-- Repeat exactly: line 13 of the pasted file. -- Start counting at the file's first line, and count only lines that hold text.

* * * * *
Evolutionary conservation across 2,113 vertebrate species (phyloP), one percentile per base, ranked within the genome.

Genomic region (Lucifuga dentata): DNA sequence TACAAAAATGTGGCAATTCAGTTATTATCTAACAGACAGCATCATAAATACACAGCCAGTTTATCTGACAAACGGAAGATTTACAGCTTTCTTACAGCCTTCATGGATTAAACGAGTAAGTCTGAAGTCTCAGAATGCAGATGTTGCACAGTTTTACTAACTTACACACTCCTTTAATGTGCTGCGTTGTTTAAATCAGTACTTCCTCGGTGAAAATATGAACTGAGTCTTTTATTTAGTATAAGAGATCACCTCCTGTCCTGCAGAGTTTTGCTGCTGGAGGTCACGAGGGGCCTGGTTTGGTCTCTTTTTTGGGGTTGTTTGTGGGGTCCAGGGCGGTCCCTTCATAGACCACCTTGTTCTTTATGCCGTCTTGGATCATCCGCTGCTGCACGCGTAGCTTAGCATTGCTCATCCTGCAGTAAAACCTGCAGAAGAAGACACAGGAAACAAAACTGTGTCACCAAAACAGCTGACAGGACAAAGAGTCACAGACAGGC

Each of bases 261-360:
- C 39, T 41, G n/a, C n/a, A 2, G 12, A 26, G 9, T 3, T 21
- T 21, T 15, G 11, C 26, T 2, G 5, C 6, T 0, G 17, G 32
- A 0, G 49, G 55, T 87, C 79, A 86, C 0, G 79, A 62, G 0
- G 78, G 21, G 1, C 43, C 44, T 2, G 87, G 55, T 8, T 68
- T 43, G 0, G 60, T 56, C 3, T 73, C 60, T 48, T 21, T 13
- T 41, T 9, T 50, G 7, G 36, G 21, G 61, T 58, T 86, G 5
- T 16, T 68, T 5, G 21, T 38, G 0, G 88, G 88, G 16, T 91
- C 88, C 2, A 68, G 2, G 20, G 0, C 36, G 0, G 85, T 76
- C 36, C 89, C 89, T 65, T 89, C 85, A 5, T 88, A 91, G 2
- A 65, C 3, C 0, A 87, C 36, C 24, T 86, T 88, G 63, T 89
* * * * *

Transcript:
- A 65, C 3, C 0, A 87, C 36, C 24, T 86, T 88, G 63, T 89